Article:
Alan Longmuir.

Jim and Molly Learmouth.

the Pendens."

Duddingston Wee School

"My Grandmother attended the wee school in Duddingston.

Miss Spalding was the Headmistress.  She left  in 1945 to become Head Teacher at Juniper Green Primary.

Miss Henderson was the infant school teacher.

Mrs Mary Jones came up from Portobello (after Miss Spalding left) to be Janitor and live in the schoolhouse. She was known as the 'Queen of Hearts' as she followed the Hearts all over Scotland. (Football was her life!)  My grandmother recalled having picnics on her lawn."

Working at the Mill

"Elizabeth's father, William, was a Carter and Lorryman at the mill during this period.

The house was tied to the job as all the cottages were built for the families of the men who worked at the mill. The mill stopped working in 1950.

William worked six days a week, three days in the mill making flour and three days delivering the bagged flour to Musselburgh and beyond.

The grain for the flour came from Southfield Farm and Meadowfield Farm and the harvest was taken to the mill.

William was from Duns, Berwickshire, and his wife Annie was from Pathhead. Annie cleaned the office of the mill when William was unable to work through ill health for about 15 years.  She was paid in lieu of rent for the tied house.

My grandmother recalls that she and her brothers and sisters were never allowed near the Mill lade.  She remembers how crystal clear the water was going into the Mill."

Mark Duffy-Taylor, Perth, Perth & Kinross, Scotland:  August 11, 2014




Iain Brennan

Leith, Edinburgh

Thank you to Iain Brennan for replying to Dave Meacher's Recollections 2 above.

Iain wrote:

My Schools

"I lived in Portobello from 1957 to 1965.

During that time, I attended Duddingston Primary School 1957- 62, then Portobello Secondary 1962-65".

Holyrood Park

"I knocked about with a couple of school pals who lived in the Village of Duddingston, so I know the Park area well,.  The steps that Dave Meacher mentions in his recollections were steep and many. I've climbed them many a time in my youth.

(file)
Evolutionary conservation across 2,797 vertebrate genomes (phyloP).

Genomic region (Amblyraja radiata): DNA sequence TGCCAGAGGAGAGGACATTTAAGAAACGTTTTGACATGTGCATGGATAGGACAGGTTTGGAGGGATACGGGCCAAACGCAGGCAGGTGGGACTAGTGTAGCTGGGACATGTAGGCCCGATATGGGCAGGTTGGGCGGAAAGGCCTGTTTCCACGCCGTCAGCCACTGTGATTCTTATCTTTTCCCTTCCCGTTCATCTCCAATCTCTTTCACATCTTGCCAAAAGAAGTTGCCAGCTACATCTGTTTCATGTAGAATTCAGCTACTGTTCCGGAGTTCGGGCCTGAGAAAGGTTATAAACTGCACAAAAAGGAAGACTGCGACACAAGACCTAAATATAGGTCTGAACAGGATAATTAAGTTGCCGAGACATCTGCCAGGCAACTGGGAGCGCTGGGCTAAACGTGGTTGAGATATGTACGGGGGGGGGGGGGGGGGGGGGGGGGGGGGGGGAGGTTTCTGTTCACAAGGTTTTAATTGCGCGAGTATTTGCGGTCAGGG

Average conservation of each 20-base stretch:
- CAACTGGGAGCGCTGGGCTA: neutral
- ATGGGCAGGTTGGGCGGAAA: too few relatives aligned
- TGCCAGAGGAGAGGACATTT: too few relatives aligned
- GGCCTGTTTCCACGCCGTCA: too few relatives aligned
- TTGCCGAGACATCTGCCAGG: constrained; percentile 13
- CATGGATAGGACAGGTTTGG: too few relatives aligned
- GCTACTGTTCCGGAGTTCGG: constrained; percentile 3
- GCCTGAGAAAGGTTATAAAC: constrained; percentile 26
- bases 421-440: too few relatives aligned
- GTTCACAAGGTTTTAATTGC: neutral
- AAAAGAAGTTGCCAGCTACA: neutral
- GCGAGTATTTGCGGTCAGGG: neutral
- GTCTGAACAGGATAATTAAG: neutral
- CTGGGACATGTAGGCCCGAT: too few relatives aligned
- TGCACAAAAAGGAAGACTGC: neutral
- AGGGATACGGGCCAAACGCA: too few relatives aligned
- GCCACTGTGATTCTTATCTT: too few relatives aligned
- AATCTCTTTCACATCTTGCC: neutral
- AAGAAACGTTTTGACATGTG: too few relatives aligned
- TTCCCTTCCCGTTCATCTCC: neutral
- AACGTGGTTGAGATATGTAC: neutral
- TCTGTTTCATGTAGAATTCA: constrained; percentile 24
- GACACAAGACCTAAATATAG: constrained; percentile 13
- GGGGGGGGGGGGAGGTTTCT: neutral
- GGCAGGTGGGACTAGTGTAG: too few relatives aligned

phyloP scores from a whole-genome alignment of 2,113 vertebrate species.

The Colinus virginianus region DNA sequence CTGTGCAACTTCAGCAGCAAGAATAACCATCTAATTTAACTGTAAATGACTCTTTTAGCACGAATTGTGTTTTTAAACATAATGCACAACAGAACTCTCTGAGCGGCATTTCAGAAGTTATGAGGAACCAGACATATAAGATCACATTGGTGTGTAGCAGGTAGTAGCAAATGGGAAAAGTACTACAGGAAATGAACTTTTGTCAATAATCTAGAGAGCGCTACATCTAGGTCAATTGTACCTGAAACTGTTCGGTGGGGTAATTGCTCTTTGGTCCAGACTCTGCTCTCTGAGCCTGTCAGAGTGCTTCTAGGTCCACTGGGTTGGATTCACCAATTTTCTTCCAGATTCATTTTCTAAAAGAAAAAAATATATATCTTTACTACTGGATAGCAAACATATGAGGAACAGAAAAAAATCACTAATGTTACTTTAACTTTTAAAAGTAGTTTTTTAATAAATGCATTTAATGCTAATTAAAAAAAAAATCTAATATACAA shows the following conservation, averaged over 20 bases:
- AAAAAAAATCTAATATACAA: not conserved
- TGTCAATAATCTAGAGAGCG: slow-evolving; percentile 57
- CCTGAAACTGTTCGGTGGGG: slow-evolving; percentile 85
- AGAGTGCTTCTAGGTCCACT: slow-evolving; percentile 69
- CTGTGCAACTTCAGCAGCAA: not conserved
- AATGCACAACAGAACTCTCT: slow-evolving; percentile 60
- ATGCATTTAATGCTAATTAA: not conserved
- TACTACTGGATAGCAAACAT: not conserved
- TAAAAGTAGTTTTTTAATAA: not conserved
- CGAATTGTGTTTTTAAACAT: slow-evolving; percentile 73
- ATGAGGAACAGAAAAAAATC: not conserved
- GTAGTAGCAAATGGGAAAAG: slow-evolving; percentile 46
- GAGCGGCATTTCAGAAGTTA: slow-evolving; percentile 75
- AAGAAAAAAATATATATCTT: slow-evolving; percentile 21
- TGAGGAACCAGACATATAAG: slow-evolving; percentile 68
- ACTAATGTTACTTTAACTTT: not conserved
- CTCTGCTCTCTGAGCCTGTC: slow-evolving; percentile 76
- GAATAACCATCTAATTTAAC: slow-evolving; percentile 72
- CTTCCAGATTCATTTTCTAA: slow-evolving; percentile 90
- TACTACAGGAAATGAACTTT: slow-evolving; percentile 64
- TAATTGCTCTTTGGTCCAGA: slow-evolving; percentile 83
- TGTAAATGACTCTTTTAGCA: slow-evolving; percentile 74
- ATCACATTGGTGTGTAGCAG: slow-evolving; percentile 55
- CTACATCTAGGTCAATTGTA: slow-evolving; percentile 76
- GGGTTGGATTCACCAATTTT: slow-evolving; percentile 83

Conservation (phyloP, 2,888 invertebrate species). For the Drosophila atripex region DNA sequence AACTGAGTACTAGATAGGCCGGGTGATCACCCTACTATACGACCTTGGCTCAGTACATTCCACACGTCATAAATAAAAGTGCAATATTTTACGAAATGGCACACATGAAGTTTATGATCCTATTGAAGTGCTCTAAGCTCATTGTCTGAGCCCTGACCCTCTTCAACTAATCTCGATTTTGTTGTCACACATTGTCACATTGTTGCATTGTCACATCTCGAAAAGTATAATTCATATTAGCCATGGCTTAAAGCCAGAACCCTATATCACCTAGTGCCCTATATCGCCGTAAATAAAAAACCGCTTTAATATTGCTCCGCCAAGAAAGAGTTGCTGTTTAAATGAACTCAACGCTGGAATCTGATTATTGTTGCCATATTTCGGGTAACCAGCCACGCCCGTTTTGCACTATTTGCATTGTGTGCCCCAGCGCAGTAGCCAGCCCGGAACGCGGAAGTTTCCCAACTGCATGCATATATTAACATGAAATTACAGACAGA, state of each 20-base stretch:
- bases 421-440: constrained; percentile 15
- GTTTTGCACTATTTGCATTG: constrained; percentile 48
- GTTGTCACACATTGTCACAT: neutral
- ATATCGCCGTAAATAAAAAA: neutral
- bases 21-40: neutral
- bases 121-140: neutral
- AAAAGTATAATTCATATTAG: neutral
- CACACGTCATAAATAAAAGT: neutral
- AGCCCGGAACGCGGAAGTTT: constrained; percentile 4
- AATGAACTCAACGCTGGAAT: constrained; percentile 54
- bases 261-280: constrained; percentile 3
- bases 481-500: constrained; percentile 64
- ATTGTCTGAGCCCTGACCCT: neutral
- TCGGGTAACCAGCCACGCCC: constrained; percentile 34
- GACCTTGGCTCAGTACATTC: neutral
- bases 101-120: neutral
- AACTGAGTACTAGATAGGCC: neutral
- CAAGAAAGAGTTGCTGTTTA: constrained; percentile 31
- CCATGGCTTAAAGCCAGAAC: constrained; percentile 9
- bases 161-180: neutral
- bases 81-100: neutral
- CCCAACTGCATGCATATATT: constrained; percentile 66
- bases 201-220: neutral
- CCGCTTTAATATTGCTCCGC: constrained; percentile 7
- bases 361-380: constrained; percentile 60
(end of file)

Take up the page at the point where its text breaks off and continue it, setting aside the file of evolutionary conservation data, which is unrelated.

The Park Keeper's house in the background was, I think, lived in then by a family called the Sutherlands, who's daughter I knew (and fancied!)

Happy days, indeed!"

Iain Brennan, Leith, Edinburgh:  September 20, 2014




Gus Coutts

Duddingston, Edinburgh

After reading about the pigs' bins at Dalry, Gus wrote:

Pig Bins

"While the use of the Pig Bins was effectively a form of recycling, my recollection of the reason for their existence was that they were a wartime measure that ran in parallel with the 'Dig For Victory Campaign', the purpose being to provide food for pigs using domestic waste rather than using more valuable sources of food in the face of 'The U Boat Campaign'.

We were unlucky enough to be 'blessed' with one of the bins being sited on the pavement outside our house and boy did they stink in hot weather."

Southfield Farm

"Southfield Farm, Duddingston, was at the top of our street and they kept some enormous pigs there. The pig swill was boiled up presumably to kill off any nasties and transported to the sty in a large wheeled sort of bath shaped container.

My memory may be wrong but I seem to remember that at some stage, the street 'pig bins' were removed and every house was issued with a small lidded container like a large pail for pig waste, but that system only lasted for a few years.


'As was stated by another contributor back in the 1940s and 1950s, nearly all houses were heated by coal fires, meaning that bins (we called them buckets in those days and the men who emptied the were called bucketmen) contained mostly ashes form the fires and the odd tin.

Anything combustible went on the fire, and there wasn't the amount of packaging then.  Most buckets were quite small only about 18" high with attached lids